1. Laparoscopic-assisted distal gastrectomy is non-inferior to open distal gastrectomy for clinical stage IA and IB gastric cancer in terms of relapse-free survival at 5 year follow-up.
Evidence Rating Level: 1 (Excellent)
Laparoscopy-assisted distal gastrectomy (LADG) is now increasingly used for early stage gastric cancer, with evidence showing reduced intraoperative blood loss, lower postoperative pain, and faster recovery than open distal gastrectomy (ODG). While retrospective studies have shown equivalent survival between the two operations, LADG is technically complex and non-randomized comparative studies may be affected by selection bias in terms of operator surgical skill level. This open-label, multi-center, non-inferiority phase III randomized controlled trial aimed to compare LADG to ODG with regards to long-term relapse-free survival. Nine hundred twenty-one non-obese highly-functional (Eastern Cooperative Oncology Group [ECOG] performance status 0 or 1) adults with histologically confirmed early-stage (clinical stage I) gastric adenocarcinoma in the middle or lower third of the stomach that was amenable to curative resection were enrolled between March 2010 and November 2013. Participants were randomized to ODG(n=459) or LADG (n=462). The non-inferiority margin was established at a hazard ratio of 1.54. Of those randomized, 912 (99%) of participants had their assigned surgery. As per intention-to-treat analyses, five-year relapse-free rates were comparable between groups (94.0% [95% CI 91.4 to 95.9] vs. 95.1% [92.7 to 96.8]. Relapse free survival was similar between groups (HR 0.84, 90% CI 0.56 to 1.27). Rates of bowel obstruction, the most common serious adverse event, were similar between groups as well (2% vs. 1%). Study findings suggest that LADG is non-inferior to ODG in terms of relapse-free survival, and support LADG as standard of care over open surgery for stage I gastric cancer, alongside previous evidence supporting the efficacy and safety of laparoscopic-assisted total and partial gastrectomies in related contexts.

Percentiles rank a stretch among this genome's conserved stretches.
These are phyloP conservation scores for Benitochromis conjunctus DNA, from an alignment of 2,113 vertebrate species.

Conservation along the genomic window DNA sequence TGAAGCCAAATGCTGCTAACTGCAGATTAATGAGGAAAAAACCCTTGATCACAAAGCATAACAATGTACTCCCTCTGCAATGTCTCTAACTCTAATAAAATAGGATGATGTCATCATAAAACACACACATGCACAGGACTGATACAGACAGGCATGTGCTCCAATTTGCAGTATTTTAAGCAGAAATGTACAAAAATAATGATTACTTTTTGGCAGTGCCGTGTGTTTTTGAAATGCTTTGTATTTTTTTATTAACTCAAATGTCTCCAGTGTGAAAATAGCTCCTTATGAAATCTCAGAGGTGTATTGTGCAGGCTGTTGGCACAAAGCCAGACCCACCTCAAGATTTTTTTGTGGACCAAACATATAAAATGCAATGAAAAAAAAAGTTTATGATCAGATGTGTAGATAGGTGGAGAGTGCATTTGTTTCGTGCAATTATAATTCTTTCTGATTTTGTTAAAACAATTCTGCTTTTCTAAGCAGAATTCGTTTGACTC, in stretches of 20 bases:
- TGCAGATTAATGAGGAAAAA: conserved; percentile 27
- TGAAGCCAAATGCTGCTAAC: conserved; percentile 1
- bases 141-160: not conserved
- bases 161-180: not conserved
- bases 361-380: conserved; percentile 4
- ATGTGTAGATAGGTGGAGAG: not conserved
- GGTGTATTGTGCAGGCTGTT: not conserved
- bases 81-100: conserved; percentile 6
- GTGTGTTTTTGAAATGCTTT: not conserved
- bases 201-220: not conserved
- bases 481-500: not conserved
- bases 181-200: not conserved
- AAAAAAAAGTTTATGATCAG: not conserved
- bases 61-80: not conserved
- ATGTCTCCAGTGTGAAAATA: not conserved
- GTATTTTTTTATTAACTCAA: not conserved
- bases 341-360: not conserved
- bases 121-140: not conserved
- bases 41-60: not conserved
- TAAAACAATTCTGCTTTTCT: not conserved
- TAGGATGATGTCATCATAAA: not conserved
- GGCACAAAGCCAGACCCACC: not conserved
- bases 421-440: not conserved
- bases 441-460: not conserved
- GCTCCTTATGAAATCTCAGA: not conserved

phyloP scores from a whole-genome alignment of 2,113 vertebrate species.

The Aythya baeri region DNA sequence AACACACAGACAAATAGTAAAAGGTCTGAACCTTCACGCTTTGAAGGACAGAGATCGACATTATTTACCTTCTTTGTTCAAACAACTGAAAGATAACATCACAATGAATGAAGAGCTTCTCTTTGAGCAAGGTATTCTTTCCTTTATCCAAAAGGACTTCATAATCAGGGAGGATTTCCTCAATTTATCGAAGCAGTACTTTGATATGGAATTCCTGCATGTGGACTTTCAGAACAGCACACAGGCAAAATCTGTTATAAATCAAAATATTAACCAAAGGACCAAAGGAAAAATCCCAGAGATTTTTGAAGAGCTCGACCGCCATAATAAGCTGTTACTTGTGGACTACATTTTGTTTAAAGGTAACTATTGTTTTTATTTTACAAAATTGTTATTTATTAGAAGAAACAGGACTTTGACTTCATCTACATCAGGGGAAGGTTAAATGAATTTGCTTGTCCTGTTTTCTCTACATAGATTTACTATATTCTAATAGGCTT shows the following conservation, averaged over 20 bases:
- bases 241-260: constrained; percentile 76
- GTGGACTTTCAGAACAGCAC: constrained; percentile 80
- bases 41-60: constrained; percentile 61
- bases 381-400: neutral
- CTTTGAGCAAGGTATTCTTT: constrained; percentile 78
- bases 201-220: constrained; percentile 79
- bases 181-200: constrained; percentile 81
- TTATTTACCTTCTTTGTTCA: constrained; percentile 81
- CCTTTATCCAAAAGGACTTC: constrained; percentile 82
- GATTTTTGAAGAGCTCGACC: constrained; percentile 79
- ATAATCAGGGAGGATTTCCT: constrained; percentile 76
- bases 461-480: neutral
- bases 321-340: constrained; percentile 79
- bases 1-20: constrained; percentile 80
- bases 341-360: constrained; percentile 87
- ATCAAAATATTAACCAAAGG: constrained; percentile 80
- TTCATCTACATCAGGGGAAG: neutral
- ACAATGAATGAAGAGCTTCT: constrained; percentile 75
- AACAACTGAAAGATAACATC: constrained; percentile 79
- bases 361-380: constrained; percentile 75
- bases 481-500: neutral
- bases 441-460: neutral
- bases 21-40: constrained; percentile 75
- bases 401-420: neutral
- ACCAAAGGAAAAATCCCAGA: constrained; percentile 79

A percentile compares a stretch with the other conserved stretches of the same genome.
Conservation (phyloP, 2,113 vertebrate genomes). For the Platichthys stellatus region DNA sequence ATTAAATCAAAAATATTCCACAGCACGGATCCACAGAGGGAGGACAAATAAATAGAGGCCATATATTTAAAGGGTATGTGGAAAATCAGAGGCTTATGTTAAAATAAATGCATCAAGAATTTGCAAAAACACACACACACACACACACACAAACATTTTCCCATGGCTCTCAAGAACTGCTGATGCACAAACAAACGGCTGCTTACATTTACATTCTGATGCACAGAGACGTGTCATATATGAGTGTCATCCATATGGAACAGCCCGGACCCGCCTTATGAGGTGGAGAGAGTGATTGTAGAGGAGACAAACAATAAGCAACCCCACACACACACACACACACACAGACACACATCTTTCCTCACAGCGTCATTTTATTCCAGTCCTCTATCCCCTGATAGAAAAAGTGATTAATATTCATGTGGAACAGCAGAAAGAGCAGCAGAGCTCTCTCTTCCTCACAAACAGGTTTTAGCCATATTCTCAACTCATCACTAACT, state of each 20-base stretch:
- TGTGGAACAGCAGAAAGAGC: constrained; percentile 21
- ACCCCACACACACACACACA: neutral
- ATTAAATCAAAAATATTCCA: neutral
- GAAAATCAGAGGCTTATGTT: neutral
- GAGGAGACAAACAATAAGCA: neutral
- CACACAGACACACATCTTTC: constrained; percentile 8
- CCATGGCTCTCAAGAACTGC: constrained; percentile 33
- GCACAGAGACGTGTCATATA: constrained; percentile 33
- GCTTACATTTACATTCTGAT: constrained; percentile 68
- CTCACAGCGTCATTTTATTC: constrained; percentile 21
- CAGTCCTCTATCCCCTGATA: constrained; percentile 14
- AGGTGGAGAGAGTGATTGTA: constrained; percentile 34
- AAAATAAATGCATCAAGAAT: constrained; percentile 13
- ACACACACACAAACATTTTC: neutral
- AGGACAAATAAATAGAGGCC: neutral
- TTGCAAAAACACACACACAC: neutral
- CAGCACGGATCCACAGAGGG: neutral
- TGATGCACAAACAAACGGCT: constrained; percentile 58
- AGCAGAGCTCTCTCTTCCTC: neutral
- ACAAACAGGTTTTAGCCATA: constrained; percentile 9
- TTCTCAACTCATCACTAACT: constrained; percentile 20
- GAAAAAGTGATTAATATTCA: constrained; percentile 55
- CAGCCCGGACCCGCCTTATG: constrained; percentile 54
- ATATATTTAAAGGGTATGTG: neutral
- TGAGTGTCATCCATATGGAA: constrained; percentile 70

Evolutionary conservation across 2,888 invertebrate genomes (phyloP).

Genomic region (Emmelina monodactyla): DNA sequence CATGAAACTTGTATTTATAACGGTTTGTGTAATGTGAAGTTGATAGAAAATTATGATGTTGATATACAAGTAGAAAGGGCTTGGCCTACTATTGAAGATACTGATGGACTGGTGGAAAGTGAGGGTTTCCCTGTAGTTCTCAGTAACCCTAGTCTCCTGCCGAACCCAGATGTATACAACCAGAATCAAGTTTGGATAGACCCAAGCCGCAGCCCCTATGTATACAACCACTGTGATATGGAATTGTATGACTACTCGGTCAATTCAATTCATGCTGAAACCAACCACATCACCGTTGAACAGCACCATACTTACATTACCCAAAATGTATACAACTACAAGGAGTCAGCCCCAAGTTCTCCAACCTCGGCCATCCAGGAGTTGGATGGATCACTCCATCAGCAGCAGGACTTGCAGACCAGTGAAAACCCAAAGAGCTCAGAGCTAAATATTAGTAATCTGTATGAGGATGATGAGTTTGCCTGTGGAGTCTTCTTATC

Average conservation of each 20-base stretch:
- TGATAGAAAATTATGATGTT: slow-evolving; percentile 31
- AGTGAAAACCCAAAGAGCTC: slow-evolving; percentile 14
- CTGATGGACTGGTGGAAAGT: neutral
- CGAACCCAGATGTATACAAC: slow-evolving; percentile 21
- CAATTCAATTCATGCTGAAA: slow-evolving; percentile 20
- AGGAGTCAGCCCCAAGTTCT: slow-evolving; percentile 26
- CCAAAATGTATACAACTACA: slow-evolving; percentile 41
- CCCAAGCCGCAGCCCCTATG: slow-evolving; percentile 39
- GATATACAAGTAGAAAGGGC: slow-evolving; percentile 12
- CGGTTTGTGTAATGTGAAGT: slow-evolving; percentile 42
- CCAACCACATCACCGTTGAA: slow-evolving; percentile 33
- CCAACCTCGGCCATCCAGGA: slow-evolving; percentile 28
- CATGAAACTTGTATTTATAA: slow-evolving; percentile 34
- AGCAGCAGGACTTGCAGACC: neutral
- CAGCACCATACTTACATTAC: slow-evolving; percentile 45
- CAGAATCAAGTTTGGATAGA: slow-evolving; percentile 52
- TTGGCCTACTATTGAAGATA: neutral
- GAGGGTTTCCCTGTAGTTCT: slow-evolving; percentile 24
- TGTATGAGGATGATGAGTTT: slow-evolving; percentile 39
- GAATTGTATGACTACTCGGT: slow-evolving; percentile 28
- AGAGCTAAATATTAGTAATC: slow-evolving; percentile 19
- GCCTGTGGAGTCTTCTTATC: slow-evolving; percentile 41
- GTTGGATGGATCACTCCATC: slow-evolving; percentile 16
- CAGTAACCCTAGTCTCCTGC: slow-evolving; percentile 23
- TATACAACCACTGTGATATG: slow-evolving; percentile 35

Click to read the study in Lancet Gastroenterology and Hepatology
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